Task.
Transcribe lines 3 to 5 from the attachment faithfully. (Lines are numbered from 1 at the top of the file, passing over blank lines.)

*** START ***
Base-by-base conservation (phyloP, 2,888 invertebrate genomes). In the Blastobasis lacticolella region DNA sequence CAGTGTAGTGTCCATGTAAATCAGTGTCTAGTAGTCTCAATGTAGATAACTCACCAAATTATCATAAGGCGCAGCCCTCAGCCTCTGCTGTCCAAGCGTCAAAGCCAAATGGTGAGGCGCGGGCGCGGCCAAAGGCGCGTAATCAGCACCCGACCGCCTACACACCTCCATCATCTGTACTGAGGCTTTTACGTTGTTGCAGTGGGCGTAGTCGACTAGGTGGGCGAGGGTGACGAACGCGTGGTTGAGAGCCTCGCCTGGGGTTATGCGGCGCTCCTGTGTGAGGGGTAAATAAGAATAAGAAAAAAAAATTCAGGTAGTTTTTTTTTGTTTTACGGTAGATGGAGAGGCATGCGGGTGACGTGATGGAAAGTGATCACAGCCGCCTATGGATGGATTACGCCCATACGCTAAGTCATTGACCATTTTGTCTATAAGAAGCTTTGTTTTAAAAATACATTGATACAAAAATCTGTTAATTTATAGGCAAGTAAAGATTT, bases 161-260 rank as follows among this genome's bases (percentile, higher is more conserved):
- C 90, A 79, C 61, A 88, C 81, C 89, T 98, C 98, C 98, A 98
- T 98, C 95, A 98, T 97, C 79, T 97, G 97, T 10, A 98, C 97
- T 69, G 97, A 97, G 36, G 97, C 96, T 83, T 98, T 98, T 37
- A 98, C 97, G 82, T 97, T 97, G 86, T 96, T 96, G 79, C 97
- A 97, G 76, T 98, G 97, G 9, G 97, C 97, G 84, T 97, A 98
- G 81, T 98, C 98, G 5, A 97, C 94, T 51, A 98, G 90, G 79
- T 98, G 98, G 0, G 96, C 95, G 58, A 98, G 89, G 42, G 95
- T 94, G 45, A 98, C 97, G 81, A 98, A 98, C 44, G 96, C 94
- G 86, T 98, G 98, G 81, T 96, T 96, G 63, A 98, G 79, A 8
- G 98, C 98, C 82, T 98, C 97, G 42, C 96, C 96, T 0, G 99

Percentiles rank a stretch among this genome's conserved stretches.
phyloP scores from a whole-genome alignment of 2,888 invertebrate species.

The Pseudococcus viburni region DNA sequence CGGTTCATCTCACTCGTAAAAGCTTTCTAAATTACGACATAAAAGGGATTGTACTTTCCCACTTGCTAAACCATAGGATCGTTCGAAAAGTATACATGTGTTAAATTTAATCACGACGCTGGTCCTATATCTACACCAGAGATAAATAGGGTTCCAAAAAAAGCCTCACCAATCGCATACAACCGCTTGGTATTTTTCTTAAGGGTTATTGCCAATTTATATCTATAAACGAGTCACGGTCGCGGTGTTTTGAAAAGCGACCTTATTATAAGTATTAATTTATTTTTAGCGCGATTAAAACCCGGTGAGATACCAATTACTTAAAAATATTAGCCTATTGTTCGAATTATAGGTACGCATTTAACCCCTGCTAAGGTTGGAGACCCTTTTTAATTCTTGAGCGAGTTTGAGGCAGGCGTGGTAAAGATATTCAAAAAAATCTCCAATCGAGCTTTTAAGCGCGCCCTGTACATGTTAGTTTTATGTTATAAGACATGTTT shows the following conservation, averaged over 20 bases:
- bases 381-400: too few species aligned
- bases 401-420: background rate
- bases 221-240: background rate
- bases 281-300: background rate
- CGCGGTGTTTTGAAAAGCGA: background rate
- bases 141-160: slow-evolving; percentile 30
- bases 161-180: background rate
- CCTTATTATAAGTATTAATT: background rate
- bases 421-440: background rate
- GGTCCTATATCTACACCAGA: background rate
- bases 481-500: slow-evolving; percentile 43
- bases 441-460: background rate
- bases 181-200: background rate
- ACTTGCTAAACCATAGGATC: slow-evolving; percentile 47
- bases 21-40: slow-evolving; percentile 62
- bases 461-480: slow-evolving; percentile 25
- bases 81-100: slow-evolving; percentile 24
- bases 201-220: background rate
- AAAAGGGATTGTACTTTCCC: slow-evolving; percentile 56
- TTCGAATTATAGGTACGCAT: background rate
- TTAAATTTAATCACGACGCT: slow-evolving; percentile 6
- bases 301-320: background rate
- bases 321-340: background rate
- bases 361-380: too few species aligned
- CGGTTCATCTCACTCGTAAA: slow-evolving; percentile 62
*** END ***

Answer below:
- T 98, C 95, A 98, T 97, C 79, T 97, G 97, T 10, A 98, C 97
- T 69, G 97, A 97, G 36, G 97, C 96, T 83, T 98, T 98, T 37
- A 98, C 97, G 82, T 97, T 97, G 86, T 96, T 96, G 79, C 97